Recruitment and Retention in the Care Sector
4 min read/Published On: May 21, 2024/711 words/

Recruitment and Retention in the Care Sector

Strategy versus spending

Addressing the recruitment and retention crisis within social care goes beyond the good use of job boards. Putting aside the wider challenges faced by providers because of factors such as under-funding and lower pay rates for frontline roles – there are alternative ways to achieve better recruitment outcomes, that don’t require higher advertising spending.

Many companies, grappling with high vacancy and turnover rates, mistakenly invest more and more in job boards. However, this approach is not a sustainable solution. Instead, it often leads to a drain on budgets and increased time spent screening out unsuitable applications.

Recruitment and Retention

More does not always mean better

The misconception lies in assuming that more applications equate to better quality hires. In reality, this strategy fails to address underlying issues.

Greater job board investment might well be justified when backed by a high-performing recruitment process and strategy. If your recruitment process excels in finding suitable candidates, engages effectively, reports low cycle times, and offers compelling onboarding experiences, then investing more in advertising may be beneficial. However, if your organisation experiences low interview attendance, offer, acceptance and start rates, and high turnover – time and cost may be better diverted to looking at your ways of working, and the offering taken to market.

Arguably a more strategic approach to improving recruitment and retention can involve exploring innovative tools and positive interventions, which often yield a positive return on investment. These can support organisations in better informed hiring decisions and enhancing the overall candidate experience.

Innovation in recruitment

Innovation does exist, but some organisations are unaware of their potential benefits. In the attraction space, utilising employee referral apps, for instance, is a powerful method to attract new talent and has been proven to improve tenure of hires.

Other well-established technology such as Applicant tracking systems (ATS) enable the creation of engaging content throughout the recruitment and onboarding process, reducing cycle times and improving response rates. Even better, a good ATS will integrate any tools you deploy. Support interventions such as Employee Assistance Programmes and better benefit packages further contribute to nurturing and retaining new hires.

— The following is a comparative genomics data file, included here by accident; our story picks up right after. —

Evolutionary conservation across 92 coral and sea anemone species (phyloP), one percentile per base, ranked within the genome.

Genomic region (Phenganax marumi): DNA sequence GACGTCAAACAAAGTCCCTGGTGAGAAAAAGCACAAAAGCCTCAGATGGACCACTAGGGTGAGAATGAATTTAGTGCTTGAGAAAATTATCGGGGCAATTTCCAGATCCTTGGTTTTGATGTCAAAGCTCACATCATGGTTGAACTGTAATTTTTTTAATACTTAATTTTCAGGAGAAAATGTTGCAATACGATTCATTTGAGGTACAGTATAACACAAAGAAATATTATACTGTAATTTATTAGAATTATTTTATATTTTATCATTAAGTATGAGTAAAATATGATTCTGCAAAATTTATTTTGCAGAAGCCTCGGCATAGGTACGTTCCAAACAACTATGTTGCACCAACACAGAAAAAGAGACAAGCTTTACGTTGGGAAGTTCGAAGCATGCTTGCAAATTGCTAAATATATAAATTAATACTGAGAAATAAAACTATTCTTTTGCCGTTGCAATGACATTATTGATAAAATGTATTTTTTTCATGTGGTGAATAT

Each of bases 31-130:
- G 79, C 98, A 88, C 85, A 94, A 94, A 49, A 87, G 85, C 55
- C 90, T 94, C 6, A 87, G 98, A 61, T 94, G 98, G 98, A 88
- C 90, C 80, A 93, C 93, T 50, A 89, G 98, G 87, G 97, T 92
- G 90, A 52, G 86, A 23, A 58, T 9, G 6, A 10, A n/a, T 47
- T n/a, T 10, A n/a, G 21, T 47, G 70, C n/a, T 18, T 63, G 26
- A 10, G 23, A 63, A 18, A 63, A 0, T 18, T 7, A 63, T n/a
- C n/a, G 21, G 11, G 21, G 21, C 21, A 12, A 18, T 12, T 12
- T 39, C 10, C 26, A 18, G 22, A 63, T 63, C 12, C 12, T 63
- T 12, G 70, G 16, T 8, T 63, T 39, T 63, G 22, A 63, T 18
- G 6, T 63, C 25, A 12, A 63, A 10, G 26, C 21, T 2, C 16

Recruitment and Retention

Values-based recruitment and its many benefits

There is also the option of utilising values-based recruitment either alone or ideally alongside these innovations. With the current recruitment and retention crisis in the sector we find ourselves in a position where we need to attract more people to our sector as there are currently more vacancies than workers with experience available to the hire. As a result, values-based recruitment is a way for us to not only attract new people with the right values into organisations, values-based recruitment also has other benefits versus traditional recruitment methods. Skills for Care show that 72% of the people recruited through a values-based approach align better with the values of a care worker showing better compassion and empathy, also 62% of people recruited this way also have lower levels of absenteeism, this approach also reduces staff turnover, these outputs all support better care outcomes and higher CQC ratings.

Care Character completed a PhD study on the values of a carer to support values-based recruitment alongside their psychometric assessment tool designed specifically for the care sector, the care qualities that were defined are as follows:

  • Communication
  • Compassion and Empathy
  • Dutifulness
  • Teamworking
  • Inclusivity and Respect
  • Adaptable and Resilient
  • Procedural Compliance

When implementing a values-based approach these are the core values for you to assess in your recruitment process to find the right people for the care sector.

While innovation and automation play a significant role in enhancing recruitment functions, the true strength ultimately lies in the recruitment experience. A passionate and empowered recruitment function, equipped with the right tools, can significantly elevate recruitment outcomes. The care sector must not only adapt to changes in the candidate market but also embrace technological advancements to avoid falling behind other sectors. Continuous exploration of new tools will play a key role in overcoming the challenges in the recruitment and retention landscape in what continues to be a very challenging outlook.

So next time you’re reviewing your job board spend – don’t fall into the trap of thinking that more cost equals better results. Be sure to consider wider interventions that can truly make a difference.

Guest Blogger: Damien Wilkins – Manager at Care Character

Related Posts